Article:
An Examination of Sir William Hamilton's Philosophy

An Examination of Sir William Hamilton's Philosophy: Volume 9

JOHN STUART MILL
Editor of the Text J. M. ROBSON
Introduction by ALAN RYAN
Volume: 9
Copyright Date: 1979
Pages: 734
https://www.jstor.org/stable/10.3138/j.ctt130jw1n
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  • Book Info
    An Examination of Sir William Hamilton's Philosophy
    Book Description:

    The textual introduction, by John M. Robson, examines the treatise in context of Mill's life in the 1860s, outlines its composition, and discusses, among other matters, the importance of the extensive revisions Mill made, mostly in response to critics.

    eISBN: 978-1-4426-2366-8
    Subjects: Philosophy, History

Table of Contents

  1. Front Matter
    (pp. i-iv)
  2. Table of Contents
    (pp. v-vi)
  3. Introduction
    (pp. vii-lxviii)
    ALAN RYAN

    AN EXAMINATION OF SIR WILLIAM HAMILTON’S PHILOSOPHY is not a widely read work; nor is it very highly regarded, even by those who are most attracted-to Mill’s writings on philosophy. It contains some instructive set-pieces, which have preserved a sort of exemplary interest: Mill’s analysis of Matter in terms of “permanent possibilities of sensation,” his confessedly abortive analysis of personal identity in similarly phenomenalist terms, his analysis of free-will and responsibility, and his ringing declaration that he would not bow his knee to worship a God whose moral worth he was required to take on trust—all these still find...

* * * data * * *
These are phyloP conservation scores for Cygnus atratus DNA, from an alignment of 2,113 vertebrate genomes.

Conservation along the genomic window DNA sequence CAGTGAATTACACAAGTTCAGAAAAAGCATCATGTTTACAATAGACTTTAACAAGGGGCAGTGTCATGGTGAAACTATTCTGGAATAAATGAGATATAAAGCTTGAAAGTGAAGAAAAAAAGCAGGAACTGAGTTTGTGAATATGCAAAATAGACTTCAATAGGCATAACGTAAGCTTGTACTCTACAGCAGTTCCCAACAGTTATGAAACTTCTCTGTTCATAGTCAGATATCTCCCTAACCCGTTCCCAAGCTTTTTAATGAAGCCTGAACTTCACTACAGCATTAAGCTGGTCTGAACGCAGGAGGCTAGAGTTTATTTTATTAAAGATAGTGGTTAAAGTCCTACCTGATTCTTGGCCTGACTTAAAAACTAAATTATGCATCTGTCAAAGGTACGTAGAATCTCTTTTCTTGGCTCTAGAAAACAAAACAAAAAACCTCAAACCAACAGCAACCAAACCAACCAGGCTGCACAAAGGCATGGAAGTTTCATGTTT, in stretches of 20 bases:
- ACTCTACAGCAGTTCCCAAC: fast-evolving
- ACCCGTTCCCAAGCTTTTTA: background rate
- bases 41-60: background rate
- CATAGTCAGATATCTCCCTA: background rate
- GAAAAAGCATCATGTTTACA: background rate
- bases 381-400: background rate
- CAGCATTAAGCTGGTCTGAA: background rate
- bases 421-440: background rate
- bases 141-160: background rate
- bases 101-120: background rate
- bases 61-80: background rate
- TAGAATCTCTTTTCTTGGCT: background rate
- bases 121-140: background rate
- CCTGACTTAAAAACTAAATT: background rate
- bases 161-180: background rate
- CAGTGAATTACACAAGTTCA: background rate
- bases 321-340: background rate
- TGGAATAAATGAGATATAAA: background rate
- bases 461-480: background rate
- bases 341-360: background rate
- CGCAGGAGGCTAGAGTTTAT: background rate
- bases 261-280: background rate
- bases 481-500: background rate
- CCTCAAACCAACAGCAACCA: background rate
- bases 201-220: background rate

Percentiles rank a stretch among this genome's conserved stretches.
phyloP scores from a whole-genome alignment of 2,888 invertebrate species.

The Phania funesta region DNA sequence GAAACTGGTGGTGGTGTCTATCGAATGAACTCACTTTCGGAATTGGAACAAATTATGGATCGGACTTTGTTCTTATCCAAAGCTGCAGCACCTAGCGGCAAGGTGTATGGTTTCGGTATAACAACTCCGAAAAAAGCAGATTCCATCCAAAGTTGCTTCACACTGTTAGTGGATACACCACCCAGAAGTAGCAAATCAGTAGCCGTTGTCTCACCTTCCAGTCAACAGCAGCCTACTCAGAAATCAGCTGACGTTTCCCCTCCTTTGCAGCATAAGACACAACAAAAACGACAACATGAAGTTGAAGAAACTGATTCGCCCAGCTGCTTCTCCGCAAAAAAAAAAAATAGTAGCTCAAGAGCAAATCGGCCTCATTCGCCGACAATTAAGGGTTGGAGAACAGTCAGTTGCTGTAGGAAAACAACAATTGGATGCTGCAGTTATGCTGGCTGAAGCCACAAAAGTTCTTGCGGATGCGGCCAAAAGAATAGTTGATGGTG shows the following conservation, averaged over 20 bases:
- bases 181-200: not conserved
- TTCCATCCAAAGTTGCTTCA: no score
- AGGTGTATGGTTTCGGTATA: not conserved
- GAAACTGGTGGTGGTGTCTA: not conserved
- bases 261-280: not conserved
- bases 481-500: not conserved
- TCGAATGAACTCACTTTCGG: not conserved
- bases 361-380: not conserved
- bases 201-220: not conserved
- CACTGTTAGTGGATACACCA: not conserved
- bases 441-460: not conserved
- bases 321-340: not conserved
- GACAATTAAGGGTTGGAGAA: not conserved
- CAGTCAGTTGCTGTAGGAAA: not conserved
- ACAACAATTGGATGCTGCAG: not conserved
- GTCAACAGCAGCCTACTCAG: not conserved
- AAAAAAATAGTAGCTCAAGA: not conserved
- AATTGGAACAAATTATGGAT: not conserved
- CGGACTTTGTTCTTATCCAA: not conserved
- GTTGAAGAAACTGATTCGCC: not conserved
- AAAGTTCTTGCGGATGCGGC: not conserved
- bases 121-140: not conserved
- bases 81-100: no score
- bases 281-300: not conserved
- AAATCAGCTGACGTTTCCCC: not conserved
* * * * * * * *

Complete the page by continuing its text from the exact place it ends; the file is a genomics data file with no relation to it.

4. Textual Introduction
    (pp. lxix-cii)
    JOHN M. ROBSON

    AN EXAMINATION OF SIR WILLIAM HAMILTON’S PHILOSOPHY is in Several respects exceptional among Mill’s works. Although he devoted several major essays (such as “Bentham” and “Coleridge”), and one book (Auguste Comte and Positivism—originally a pair of essays) to individuals, only here did he subject an author’s texts to a searching and detailed analysis, sustained by an admitted polemical intent. Only part of the work is devoted to an exposition of Mill’s own views, and a few passages at most could be said to provide the kind of synthesis so typical of his other major writings. The kinds of revisions...

  5. Preface to the Third Edition
    (pp. ciii-cviii)
  6. CHAPTER I Introductory Remarks
    (pp. 1-3)

    AMONG THE PHILOSOPHICAL WRITERS of the present century in these islands, no one occupies a higher position than Sir William Hamilton. He alone, of our metaphysicians of this and the preceding generation, has acquired, merely as such, an European celebrity: while, in our own country, he has not only had power to produce a revival of interest in a study which had ceased to be popular, but has made himself, in some sense, the founder of a school of thought. The school, indeed, is not essentially new; for its fundamental doctrines are those of the philosophy which has everywhere been...

  7. CHAPTER II The Relativity of Human Knowledge
    (pp. 4-12)